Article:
The whole world is never going to be on the same page. There will always be a poorest place, and globalization is all about choosing only that place to build. As I-Now has pointed out, being the worst place is a huge benefit if you're a business owner or wealthy because your poor place is where all the economic activity is going to happen. So every country that wants to do well actually has to fail. Decimate its middle class. And the ones behind the curve, who haven't decimated their middle class yet provide the market to sell to, until they get wise. Only trouble is, what happens when the world runs out of fools?
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    What's really happening is wages are refixing to whatever part of the
    world is lowest. If China's wages reach US levels, the factories will
    leave China too, and set up in Africa. If Africa rises, they'll
    move to Eastern Europe, and then South America and so on. After China's
    economy has had a chance to bottom out, the factories will go back to
    China again until their wages go back up, and then the whole cycle
    repeats.
    Pretty much, but wages just part of cost; also to be considered is productivity of those workers, cost of security and insurance to run the company there, taxes, cost of real property, the building including utilities and transportation. So places are so expensive to operate in that even the cheapest worker won't attract business.

    Only trouble is, what happens when the world runs out of fools?
    LOL. I don't think that will ever happen.
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    Quote Originally Posted by lynx
    We might also have to move towards a lower hour work week, or part time model--- - - - - Fewer work hours distributes available work among more workers and increases service jobs as well--some parts of Europe are already heading this way.


    "You can't do that unless you can socialize medicine and tax rich people to pay for it. "

    We'll have no choice. And many Americans would prefer it anyhow.
    Who's "we"? I assure you the wealthy in the US have other choices, which they prefer. And they will have the political muscle to enforce their choices as long as they get to keep all the productivity gain of advances in the industrial economy to finance their control of the American media, as they have for more than thirty years now.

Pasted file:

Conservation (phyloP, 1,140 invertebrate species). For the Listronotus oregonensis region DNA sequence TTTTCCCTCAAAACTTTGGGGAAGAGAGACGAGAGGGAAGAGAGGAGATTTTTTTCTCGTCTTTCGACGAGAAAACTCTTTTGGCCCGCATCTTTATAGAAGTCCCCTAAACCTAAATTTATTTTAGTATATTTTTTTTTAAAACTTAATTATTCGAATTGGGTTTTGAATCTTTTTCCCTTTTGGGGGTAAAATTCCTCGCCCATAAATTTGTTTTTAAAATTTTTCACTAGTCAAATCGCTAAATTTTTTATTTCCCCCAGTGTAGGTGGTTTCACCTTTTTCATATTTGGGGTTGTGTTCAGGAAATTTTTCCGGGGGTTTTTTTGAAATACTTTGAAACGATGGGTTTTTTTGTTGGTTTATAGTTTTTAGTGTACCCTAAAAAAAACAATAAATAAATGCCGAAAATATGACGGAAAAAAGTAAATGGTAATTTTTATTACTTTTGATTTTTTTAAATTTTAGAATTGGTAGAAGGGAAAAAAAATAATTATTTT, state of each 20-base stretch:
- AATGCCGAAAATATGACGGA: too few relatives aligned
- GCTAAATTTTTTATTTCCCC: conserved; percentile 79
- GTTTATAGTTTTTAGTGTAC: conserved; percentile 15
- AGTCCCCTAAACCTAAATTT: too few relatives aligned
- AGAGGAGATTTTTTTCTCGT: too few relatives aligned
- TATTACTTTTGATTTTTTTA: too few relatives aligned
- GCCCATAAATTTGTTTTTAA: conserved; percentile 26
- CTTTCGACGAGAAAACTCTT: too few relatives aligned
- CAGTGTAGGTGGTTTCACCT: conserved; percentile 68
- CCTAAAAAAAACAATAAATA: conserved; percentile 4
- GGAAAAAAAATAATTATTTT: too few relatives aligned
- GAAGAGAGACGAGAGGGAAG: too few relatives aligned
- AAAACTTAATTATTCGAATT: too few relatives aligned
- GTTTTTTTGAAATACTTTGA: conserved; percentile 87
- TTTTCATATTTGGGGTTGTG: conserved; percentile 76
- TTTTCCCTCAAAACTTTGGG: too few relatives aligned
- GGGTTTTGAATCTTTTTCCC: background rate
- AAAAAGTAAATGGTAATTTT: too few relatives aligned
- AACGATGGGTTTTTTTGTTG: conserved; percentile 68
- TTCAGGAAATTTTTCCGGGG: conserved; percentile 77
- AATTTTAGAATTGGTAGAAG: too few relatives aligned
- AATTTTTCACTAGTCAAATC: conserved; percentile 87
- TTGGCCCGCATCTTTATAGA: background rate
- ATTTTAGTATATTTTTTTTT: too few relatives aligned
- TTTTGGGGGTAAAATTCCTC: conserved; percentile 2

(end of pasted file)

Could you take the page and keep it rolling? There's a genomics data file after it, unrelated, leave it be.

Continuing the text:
They are not going to pay for socialized medicine in the US unless forced to, with a gun to their heads, for example. And until that happens, they lose money by shortening work weeks - so they won't do it. They're much better off shrinking their work force, or hiring elsewhere for cheaper, and keeping the support population in line with effective propaganda, backed by police and thug forces.

    There is no magic invisible hand enforcing the preferences of the American working class.
    Quote Originally Posted by lynx
    That's not necessarily a bad thing though as long as we adapt to a new economical models--where people work less, recreate more and do it in a way that most people still have to work. It's going to take some new thinking though including moving past our century old industrial models.
    That's not new thinking - the Left has been mulling this for decades. That's how it got to be "the Left". Shorter work weeks and community control of local industrial policy is pretty standard stuff, in places where the left has access to major media and associated political presence.
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    The working and poor non-working class actually have almost ALL the power in the US. They just need to vote. It's really that simple. I haven't given up hope for the system that I've dedicated most of adult life to protect. You sound far more pessimistic.
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    Quote Originally Posted by Lynx_Fox View Post
    What's really happening is wages are refixing to whatever part of the
    world is lowest. If China's wages reach US levels, the factories will
    leave China too, and set up in Africa. If Africa rises, they'll
    move to Eastern Europe, and then South America and so on. After China's
    economy has had a chance to bottom out, the factories will go back to
    China again until their wages go back up, and then the whole cycle
    repeats.
    Pretty much, but wages just part of cost; also to be considered is productivity of those workers, cost of security and insurance to run the company there, taxes, cost of real property, the building including utilities and transportation. So places are so expensive to operate in that even the cheapest worker won't attract business.
    That is one advantage the USA retains. However productivity of workers is unlikely to improve if worker wages are low. If saving 100 man hours means saving 1,000 dollars, and you're a business owner, then investing 999 dollars to optimize your assembly line is worth doing. If saving 100 man hours means saving 50 dollars, then investing 999 dollars to obtain that savings would be insane. The most you'd be willing to invest is 49 dollars.

    So, one of two things has to happen. Either the market for people who can save you money on labor costs has to shift to accommodate the lower value (so we pay our educated people less as well), or you just plain don't bother to optimize (at least you optimize less aggressively.)